Tuesday, 24 January 2017

GCC Banks Will Resist Weaker Operating Conditions In 2017-2018, Says Report

We believe that GCC banks' financial profiles will continue to weaken in 2017-2018, but we have already incorporated this in our ratings following our negative rating actions in 2016. The three key risks that we foresee for GCC banks are a difficult operating environment, a higher cost of risk, and lower liquidity. However, most GCC banks have built sufficient capital buffers to remain resilient to their weakened operating environment. 
DUBAI (S&P Global Ratings) Jan. 23, 2017--The weak economic environment will continue weighing on the financial profiles of banks in the Gulf Cooperation Council (GCC) countries in 2017 and 2018, said S&P Global Ratings in a report published today "GCC Banks Will Show Resilience In The Face Of A Weaker Operating Environment In 2017-2018."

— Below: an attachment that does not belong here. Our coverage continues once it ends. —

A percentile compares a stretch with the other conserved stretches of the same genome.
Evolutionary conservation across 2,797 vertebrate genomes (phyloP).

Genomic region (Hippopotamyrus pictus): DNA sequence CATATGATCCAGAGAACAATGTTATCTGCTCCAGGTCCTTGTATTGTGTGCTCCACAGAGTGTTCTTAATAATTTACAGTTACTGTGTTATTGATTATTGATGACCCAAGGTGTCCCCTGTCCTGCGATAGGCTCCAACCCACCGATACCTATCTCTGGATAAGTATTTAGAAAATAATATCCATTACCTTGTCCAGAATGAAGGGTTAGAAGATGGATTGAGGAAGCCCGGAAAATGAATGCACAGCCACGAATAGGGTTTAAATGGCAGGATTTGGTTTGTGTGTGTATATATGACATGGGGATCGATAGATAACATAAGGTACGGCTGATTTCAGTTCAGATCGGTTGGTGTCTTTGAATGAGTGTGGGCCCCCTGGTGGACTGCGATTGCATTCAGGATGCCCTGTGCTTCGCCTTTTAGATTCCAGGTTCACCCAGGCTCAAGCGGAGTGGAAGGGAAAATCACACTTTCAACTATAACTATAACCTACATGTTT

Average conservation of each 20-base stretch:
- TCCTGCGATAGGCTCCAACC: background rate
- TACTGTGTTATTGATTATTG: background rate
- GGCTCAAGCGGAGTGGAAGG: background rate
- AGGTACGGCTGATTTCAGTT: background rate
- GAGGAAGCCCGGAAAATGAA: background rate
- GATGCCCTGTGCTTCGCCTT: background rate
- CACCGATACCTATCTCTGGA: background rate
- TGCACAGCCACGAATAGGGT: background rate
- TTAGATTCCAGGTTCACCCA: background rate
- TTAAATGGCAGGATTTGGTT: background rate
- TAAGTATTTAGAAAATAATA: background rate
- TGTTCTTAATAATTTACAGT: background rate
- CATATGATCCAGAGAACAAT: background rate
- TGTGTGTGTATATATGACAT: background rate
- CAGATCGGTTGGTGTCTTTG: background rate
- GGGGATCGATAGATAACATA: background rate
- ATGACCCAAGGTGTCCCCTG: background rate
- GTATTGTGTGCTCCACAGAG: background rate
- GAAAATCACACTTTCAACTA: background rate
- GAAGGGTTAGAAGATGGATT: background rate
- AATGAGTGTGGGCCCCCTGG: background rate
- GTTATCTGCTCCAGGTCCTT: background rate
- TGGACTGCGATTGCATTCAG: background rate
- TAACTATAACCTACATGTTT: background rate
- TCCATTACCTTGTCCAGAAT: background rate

"The end of the commodities super-cycle has resulted in a significant decline in the economic prospects of the GCC region, implying lower growth opportunities for its banking systems and deteriorating liquidity," said S&P global Ratings credit analyst Mohamed Damak, "and the end of the commodities boom has also increased the pressure on GCC banks' asset quality and profitability indicators. 
Although we expect to see further weakening in some of these indicators in 2017-2018, we think that GCC banks have built sufficient buffers to make the overall impact on their financial profiles manageable. 
Rated banks in the GCC continued to display good asset quality indicators, profitability, and capitalization in 2016 by global standards, albeit with signs of deterioration from 2015. Over the past year, we have taken several negative rating actions on banks in the GCC. Most of these were concentrated in Bahrain, Oman, and Saudi Arabia. While we have taken a few negative rating actions in other GCC countries, these were primarily for idiosyncratic reasons. Overall, 31% of our rated banks in the GCC have negative outlooks or are on CreditWatch with negative implications.